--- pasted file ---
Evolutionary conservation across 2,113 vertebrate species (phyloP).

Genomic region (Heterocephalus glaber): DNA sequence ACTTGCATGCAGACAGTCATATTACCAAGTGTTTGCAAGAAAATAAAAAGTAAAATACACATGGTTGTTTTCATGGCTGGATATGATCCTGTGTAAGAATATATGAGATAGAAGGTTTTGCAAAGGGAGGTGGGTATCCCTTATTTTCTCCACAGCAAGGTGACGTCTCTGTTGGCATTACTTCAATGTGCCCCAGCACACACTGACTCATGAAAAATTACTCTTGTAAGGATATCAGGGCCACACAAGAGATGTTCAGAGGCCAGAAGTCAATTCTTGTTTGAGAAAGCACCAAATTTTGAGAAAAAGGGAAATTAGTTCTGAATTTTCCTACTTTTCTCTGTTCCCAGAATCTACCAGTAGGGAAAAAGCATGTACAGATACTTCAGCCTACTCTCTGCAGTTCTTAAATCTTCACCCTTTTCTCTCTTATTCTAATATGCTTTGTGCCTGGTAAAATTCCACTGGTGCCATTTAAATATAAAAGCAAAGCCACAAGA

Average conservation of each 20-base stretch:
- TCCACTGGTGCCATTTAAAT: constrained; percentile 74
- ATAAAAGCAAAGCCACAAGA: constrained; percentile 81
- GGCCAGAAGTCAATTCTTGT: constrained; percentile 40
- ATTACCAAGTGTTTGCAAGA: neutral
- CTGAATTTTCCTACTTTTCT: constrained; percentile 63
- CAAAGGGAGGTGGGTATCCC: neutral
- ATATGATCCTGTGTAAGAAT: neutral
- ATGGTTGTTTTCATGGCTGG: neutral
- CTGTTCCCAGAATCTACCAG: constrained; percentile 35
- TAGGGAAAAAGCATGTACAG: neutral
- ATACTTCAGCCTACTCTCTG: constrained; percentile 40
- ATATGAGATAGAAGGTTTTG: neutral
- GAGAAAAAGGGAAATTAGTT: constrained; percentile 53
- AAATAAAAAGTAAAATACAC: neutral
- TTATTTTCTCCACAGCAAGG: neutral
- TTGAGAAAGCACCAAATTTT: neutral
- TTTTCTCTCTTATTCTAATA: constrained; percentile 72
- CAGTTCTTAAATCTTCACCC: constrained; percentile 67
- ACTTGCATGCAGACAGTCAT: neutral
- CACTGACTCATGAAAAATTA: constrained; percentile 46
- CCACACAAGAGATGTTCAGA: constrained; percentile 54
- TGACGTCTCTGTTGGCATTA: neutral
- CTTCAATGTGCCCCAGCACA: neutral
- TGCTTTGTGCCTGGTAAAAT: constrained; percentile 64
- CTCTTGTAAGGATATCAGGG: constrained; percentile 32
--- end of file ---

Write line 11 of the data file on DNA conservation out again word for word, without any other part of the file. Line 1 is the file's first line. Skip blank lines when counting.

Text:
- ATGGTTGTTTTCATGGCTGG: neutral